It wasn't that long ago that remodelers and home improvement contractors were considered the low-tech Luddites of the construction industry, but today many actually are pushing the envelope. Ten years ago, a "mobile office" (aka a pickup truck or van built out to resemble a space shuttle) was required to do the things that today can be accomplished with a smartphone. It did not take much persuading to get a remodeler or pro handyman to make more use of technology once they could carry it around in their shirt pocket.
My company works with home builders and remodelers from across the country on operational issues, and technology is almost always one of the tools we use to assist in becoming more efficient and profitable. So what do our remodeler and home improvement contractors have to say about your use of technology—or lack thereof? There's plenty you could be doing better to gain (or keep) their business.
Get with Their Program
More and more remodelers are using cloud-based project management systems. BuilderTREND and Co-Construct are two of the most popular. These systems make project communication, documents, estimates, photos, to-do lists, and schedules available to the entire project team via the Internet. But there's a catch: They work best for the remodeler if their entire team is using them consistently, and that includes you. If you refuse, it means someone on their end has to update the delivery schedule you were unwilling to update, or type and code manual invoices because you were unwilling to use the PO they issued.
There are probably a couple dozen of these systems in use, but they're all similar in the way they operate and vendor log-in accounts are generally free or inexpensive, so assign someone in your organization to be the "Cloud Guru" for your remodelers and get with their program.
Get Your Site Together
Our clients tell us that even though they'd prefer to deal with independently-owned material dealers, they are forced to buy more and more building materials from Amazon and "BigBox.com." Why? Because the product information and available inventory is accurate, their customers can log on to see (and approve) the products, and delivery is predictable. We consistently hear that independent dealers’ websites are not cutting it.
Make sure contractors are seeing an accurate picture of your inventory in near-real time, and that you’re supporting that inventory with accurate photos and product cut sheets. You should also make it easy to download rough-in dimensions and safety data information.
Remodelers need to be able to assign their online purchases to a specific job and/or PO number. Make sure your ordering system allows both. They need to be able to process their entire order online. If your website allows them to buy the framing and shingles online but then forces a trip to the “contractor sales” counter to order the windows, you've just lost a customer.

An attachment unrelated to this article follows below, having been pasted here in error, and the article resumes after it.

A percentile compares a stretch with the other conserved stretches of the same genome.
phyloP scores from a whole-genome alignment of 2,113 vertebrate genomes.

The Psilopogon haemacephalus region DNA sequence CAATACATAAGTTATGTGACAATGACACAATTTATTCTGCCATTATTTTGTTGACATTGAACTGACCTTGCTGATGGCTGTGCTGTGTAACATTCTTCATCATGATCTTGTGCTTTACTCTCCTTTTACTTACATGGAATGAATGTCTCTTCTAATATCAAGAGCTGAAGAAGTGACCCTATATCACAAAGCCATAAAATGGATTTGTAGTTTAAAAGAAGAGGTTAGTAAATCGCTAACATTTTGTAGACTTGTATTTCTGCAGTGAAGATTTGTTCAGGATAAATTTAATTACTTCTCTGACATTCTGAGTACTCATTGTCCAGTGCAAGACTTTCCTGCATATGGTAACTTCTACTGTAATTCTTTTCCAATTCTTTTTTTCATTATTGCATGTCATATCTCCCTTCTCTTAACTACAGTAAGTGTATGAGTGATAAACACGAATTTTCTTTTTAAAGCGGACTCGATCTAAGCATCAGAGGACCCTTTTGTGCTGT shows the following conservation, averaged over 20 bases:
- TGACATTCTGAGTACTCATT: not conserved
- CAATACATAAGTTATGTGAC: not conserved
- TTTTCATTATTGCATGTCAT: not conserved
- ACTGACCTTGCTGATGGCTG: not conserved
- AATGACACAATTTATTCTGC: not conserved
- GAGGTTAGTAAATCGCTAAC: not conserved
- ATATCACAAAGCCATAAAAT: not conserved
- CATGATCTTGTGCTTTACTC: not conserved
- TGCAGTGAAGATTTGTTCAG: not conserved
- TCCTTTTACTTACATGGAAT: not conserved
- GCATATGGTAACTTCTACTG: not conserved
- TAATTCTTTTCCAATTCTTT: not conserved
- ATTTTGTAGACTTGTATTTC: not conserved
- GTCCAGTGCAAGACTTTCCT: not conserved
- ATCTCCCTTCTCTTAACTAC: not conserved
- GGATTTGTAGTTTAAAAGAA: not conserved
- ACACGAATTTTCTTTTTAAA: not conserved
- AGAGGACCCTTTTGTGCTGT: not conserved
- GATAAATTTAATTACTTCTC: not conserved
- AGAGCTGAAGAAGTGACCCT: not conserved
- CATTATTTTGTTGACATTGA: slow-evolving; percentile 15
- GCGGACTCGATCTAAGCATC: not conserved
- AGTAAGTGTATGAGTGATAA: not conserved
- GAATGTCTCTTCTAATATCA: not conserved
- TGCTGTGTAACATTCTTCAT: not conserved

The good news is that it is no longer necessary for you to reinvent the wheel to have a user-friendly e-commerce site. Look into one of many pre-built frameworks available. Builderwire is one aimed at lumber yards and building materials retailers.
Time is Money
Opening at 7 a.m. and then forcing your remodelers to stand in line at a sales counter might have worked in 1980, but no more. By 7 a.m., the highways already are gridlocked in many metro areas.
Remodelers need to know exactly when to expect your delivery. Use a GPS fleet management system to track your delivery vehicles, and make that information available online and to your own call-takers. Accutracking is an inexpensive alternative that utilizes your drivers' cell phones or an installed tracking device.
For local pick-up, our clients want to order online the night before and have that order assembled (with forklift at-the-ready if necessary) before 6 a.m. so they can swing in on the way to the job.
And always document what you dropped off: Allan Edwards, a high-end builder-remodeler in Houston, Texas, has his vendors email or text photos of every delivery—with the packing slip—to himself and his project managers so they can see in real time what they have to work with. Likewise, many remodelers report that their lumberyards are emailing or uploading invoices the second the truck leaves the yard, allowing them to update their job costs in near-real time.
Joe Stoddard is an industry consultant helping remodelers be successful with their technology. Joe can be reached at firstname.lastname@example.org
You can find this article in ProSales magazine